Original Article

Osteoporosis International

, Volume 20, Issue 2, pp 239-244

First online:

Vitamin D status and response to treatment in post-menopausal osteoporosis

  • S. AdamiAffiliated withRheumatology Unit, Ospedale di Valeggio Email author 
  • , S. GianniniAffiliated withInternal Medicine, University of Padua
  • , G. BianchiAffiliated withRheumatology Unit, ASL3
  • , L. SinigagliaAffiliated withRheumatology Unit, Ospedale G Pini
  • , O. Di MunnoAffiliated withRheumatology Unit, University of Pisa
  • , C. E. FioreAffiliated withInternal Medicine, University of Catania
  • , S. MinisolaAffiliated withInternal Medicine, University of Rome
  • , M. RossiniAffiliated withRheumatology Unit, Ospedale di Valeggio

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Treatment with anti-resorptive agents over 13 months was associated with for three to fivefold lower bone mineral density changes and 1.5-fold increased risk of incidence fracture in vitamin D insufficient as compared to vitamin D repleted postmenopausal osteoporotic women.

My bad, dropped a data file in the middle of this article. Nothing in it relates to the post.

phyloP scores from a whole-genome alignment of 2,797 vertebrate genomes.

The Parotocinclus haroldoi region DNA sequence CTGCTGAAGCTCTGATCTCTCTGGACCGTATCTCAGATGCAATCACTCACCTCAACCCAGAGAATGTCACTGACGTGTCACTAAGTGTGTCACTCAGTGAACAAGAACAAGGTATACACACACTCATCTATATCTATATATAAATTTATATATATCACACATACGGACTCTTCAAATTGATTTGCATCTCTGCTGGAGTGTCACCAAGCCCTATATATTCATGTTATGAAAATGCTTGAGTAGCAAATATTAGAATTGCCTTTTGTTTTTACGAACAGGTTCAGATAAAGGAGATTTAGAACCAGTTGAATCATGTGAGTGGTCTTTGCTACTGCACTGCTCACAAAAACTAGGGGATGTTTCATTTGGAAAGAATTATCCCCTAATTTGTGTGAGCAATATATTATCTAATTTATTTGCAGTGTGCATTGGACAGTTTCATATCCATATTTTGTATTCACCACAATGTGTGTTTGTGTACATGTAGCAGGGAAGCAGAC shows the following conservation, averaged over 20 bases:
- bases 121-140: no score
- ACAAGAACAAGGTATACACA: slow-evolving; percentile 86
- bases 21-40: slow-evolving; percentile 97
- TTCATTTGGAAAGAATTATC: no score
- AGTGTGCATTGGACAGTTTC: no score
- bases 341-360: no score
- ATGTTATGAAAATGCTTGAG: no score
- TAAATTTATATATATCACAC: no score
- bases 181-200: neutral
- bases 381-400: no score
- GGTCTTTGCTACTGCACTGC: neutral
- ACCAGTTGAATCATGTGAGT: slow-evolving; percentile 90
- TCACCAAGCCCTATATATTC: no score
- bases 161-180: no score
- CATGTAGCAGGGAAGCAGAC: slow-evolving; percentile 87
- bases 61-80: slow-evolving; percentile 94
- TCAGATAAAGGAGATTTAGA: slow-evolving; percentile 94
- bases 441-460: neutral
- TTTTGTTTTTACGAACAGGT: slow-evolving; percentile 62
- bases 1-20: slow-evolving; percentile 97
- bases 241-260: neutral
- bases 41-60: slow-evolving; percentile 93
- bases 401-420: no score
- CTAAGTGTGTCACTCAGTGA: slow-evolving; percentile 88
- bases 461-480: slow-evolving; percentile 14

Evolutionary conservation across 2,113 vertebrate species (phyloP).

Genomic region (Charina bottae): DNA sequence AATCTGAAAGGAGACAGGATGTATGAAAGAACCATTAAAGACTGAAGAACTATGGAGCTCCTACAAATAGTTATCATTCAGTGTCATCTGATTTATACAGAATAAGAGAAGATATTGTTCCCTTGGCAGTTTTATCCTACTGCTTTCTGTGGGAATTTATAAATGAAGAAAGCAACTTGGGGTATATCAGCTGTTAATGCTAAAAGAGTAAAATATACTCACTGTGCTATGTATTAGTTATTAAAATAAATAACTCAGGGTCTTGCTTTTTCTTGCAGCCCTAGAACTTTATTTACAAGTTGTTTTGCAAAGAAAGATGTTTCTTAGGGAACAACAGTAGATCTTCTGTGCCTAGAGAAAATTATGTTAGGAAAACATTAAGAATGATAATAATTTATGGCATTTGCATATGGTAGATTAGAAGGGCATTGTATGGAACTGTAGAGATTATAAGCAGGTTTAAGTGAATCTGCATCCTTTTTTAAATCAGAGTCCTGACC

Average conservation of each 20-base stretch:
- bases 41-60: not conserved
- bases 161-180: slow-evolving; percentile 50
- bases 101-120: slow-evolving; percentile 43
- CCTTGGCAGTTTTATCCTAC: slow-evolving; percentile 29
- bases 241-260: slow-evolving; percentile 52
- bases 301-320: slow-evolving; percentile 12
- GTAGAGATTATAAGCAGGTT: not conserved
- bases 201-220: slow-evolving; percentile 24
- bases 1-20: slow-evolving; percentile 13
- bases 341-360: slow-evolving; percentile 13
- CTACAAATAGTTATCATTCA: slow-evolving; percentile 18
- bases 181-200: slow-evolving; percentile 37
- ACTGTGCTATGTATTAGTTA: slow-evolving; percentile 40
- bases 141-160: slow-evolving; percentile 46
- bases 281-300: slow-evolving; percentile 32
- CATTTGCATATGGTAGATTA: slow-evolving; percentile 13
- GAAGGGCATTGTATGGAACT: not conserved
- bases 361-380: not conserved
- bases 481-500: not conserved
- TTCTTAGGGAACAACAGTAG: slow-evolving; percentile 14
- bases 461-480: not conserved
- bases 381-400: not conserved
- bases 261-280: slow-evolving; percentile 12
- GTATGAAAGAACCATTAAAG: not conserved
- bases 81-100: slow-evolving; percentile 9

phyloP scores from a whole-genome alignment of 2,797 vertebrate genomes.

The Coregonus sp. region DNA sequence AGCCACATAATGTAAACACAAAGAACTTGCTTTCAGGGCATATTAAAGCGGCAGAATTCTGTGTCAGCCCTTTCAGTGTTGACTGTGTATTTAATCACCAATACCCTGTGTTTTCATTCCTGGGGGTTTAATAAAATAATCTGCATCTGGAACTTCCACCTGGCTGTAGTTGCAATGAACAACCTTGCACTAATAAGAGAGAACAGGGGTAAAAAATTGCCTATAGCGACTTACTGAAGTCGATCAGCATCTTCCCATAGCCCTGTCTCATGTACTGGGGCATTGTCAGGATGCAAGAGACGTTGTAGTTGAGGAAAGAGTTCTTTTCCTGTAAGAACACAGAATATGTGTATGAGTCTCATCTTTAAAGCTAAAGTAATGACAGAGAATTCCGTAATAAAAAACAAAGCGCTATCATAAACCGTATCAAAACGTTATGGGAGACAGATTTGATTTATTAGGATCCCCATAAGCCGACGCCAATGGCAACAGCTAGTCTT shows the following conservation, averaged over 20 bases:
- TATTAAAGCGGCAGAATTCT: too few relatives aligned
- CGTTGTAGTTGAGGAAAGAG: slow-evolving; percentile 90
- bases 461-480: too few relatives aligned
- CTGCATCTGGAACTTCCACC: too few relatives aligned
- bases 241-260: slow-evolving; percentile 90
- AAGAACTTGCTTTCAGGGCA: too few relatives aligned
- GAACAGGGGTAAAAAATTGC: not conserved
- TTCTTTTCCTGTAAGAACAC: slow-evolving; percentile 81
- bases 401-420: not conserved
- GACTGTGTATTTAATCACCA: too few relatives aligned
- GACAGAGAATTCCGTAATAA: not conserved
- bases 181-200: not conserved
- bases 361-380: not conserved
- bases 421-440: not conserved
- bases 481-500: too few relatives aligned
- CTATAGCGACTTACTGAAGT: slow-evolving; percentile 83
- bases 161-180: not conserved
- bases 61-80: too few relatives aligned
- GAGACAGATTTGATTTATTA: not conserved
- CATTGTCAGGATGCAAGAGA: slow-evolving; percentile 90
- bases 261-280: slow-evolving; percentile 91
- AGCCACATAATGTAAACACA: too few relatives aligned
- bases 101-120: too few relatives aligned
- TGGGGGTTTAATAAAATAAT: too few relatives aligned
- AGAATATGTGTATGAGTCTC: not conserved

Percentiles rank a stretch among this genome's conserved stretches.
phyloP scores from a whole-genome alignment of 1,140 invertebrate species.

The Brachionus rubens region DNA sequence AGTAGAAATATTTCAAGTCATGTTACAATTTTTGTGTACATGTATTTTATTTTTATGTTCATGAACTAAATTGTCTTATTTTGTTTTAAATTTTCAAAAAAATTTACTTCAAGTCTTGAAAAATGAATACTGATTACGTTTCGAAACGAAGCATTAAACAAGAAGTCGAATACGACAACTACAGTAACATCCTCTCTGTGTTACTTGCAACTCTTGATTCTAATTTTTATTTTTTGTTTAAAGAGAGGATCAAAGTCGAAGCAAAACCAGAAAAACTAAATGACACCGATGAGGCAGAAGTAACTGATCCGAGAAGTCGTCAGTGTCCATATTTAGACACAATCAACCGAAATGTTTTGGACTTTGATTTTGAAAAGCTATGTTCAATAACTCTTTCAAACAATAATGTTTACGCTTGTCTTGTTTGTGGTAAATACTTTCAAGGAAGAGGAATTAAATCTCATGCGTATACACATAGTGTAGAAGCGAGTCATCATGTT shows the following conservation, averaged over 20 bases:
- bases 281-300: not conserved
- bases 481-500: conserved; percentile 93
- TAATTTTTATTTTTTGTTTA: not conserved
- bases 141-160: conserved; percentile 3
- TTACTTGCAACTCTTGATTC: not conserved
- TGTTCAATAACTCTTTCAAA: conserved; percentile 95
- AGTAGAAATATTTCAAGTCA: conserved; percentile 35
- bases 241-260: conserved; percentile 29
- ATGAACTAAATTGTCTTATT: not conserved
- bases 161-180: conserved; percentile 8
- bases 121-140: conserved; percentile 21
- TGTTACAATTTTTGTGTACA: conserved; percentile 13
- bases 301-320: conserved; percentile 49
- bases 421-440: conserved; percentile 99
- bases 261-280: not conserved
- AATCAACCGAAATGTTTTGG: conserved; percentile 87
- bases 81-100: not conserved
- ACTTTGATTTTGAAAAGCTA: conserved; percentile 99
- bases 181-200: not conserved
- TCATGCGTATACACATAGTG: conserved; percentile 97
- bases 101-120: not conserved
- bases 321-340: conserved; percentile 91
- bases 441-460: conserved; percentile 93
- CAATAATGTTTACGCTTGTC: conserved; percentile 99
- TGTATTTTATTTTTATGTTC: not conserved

Several drugs were registered for the treatment of osteoporosis on the basis of clinical trials in which vitamin D repletion was a pre-requisite inclusion criteria and vitamin D supplements were used as adjunctive therapy. However, in routine clinical practice these supplements are not consistently recommended.


We studied 1515 women with postmenopausal osteoporosis under treatment with anti-resorbing agents (alendronate, risedronate, raloxifene) for 13.1 months with an adherence > 75%. The patients were classified as vitamin D deficient (N = 514) or vitamin D repleted (N = 1001) according to risk factors (N = 1062) or the level of 25(OH) vitamin D [25(OH)D] above or below 50 nmol/l (N = 453).


Vitamin D deficient and vitamin D repleted subjects differed significantly for annualized spine and hip bone mineral density (BMD) changes adjusted for all available confounding factors (type of treatment, age, global calcium intake, baseline BMD values). One hundred fifty one patients suffered from a new incident clinical fracture. The adjusted odds ratio for incident fractures in vitamin D deficient as compared to vitamin D repleted women was 1.77 (1.20 – 2.59, 95% CI; p = 0.004).


Optimal vitamin D repletion seems to be necessary to maximize the response to anti-resorbers in terms of both BMD changes and anti-fracture efficacy.


Alendronate BMD changes Fracture risk Osteoporosis treatment Risedronate Vitamin D deficiency